India-SA: After chasing rule change, hosts find going tough
The scoring pattern of India in successful chases indicates how well the previous rule worked in their favour, compared to India’s unsuccessful efforts in Kanpur and Rajkot.India vs South Africa 2015 Updated: Oct 21, 2015 13:09 IST
India made the loudest protest against the ODI rule that was in place till June. From BCCI administrators to skipper Mahendra Singh Dhoni, all slammed the rule which allowed only four fielders outside the 30-yard circle during non-powerplay overs, saying it was having a destabilising effect on the bowlers.
Dhoni on many occasions explained how handicapped he felt having just four fielders outside the ring in the last 10 overs of the innings, and the board pressed for a rule change. In fact, efforts were on even before the World Cup to change the rule. It was not done by the ICC as it did not want the teams to face problems adapting to the new rule at the tournament.
It was only after the ICC annual conference in June that the new rules were implemented, much to the delight of many bowlers and captains, including Dhoni. They came into force from July 5, giving more breathing space for the fielding captains. They no longer had to fuss over the batting powerplay and close-in fielders in the first 10 overs while bowlers were given extra protection in the last ten overs with five fielders now allowed outside the 30-yard circle.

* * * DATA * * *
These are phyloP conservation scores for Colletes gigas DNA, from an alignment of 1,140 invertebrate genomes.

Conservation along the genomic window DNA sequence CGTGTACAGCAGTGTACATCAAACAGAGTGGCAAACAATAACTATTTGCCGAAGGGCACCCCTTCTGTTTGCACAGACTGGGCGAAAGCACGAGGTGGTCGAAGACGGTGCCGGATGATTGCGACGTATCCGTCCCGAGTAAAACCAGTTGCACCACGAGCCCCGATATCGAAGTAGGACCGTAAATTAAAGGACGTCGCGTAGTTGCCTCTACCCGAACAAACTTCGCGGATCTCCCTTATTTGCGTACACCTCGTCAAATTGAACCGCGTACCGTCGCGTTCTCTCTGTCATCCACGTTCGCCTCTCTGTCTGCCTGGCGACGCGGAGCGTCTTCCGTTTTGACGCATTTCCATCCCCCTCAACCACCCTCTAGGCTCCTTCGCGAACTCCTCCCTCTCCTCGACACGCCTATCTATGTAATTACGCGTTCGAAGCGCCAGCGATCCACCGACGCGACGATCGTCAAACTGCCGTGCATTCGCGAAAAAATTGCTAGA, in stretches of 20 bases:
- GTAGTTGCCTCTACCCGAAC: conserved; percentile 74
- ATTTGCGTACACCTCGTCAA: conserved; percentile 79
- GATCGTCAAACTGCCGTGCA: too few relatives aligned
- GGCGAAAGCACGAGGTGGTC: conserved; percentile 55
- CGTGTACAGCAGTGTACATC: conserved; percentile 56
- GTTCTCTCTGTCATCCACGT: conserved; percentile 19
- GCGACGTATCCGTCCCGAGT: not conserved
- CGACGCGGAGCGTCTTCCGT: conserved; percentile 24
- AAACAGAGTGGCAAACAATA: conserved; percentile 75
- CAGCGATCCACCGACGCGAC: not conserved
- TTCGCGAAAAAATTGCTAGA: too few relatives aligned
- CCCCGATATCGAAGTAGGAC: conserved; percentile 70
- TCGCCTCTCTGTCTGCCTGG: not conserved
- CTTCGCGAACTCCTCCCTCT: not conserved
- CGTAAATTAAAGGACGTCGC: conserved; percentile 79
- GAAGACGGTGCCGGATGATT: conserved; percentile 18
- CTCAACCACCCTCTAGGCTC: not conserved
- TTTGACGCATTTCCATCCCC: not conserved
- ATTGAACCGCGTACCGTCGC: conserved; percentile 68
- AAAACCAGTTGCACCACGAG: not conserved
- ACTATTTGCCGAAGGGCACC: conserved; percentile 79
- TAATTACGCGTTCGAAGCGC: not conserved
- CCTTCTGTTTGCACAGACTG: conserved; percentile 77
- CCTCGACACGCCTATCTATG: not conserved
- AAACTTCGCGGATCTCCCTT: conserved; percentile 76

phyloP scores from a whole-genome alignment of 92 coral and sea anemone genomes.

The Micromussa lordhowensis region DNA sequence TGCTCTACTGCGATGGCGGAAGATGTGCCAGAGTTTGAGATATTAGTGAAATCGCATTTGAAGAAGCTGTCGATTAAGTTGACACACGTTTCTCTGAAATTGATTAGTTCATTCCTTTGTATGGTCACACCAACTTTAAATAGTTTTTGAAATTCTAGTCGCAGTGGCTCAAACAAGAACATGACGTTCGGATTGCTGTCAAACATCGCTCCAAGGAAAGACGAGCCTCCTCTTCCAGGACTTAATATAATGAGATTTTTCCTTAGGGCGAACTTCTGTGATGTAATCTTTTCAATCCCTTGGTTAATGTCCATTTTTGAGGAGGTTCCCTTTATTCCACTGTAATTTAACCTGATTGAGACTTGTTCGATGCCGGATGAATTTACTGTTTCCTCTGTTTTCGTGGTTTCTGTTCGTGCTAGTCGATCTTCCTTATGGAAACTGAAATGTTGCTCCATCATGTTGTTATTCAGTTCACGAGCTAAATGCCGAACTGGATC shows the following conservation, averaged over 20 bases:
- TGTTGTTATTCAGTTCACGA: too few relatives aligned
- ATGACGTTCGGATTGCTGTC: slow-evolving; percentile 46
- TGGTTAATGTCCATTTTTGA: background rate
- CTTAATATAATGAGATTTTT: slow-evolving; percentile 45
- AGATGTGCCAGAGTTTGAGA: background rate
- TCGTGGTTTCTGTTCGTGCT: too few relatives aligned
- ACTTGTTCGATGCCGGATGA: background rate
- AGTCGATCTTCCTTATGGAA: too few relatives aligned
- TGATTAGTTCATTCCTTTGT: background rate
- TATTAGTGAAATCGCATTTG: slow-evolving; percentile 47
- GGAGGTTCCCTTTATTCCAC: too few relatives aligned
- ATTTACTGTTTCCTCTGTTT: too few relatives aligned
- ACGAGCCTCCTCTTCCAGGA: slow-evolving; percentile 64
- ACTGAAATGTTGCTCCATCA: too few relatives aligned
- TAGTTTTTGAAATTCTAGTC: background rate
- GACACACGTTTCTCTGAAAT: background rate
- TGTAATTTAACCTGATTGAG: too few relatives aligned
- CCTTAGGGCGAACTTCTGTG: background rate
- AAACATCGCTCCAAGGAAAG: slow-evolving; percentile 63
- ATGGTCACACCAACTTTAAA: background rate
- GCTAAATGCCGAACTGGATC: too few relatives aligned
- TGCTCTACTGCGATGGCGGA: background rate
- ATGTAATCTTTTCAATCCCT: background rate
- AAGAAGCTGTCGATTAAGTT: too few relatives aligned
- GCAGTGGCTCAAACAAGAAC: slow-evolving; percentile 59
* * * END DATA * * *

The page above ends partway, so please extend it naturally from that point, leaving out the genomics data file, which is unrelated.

However, it is the last bit that seems to be hurting India’s batting pattern, having earlier taken advantage of the field restrictions while chasing a target. The scoring pattern of India in successful chases indicates how well the previous rule worked in their favour, compared to India’s unsuccessful efforts in Kanpur and Rajkot.
In the one year before the new rules came into effect, in nine successful chases, India massively capitalised in the last 10 overs and did relatively well in the 36-40-over batting powerplay phase.
Between 41 to 50 overs, India’s run rate was 8.06; in those successful chases, the run rate was 6.51 between 36-40 overs.
However, in the four unsuccessful chases India have been involved in the last one year, their run rate is 6.31 in the last 10 overs and 5.80 in the power play period. In those two matches, South Africa maintained a run rate of 5.70 between the 36th and 40th overs while it was just 4.30 for India. And in the last ten overs, against South Africa’s run rate of 8.45, India lagged behind at 7.55.
In Rajkot, Virat Kohli and Dhoni, both well-set, picked just one four between the 30th and 40th overs, which produced only 38 runs.
Thus, the time has come for India to review their approach in the last 15 overs, and get their finishing up to speed.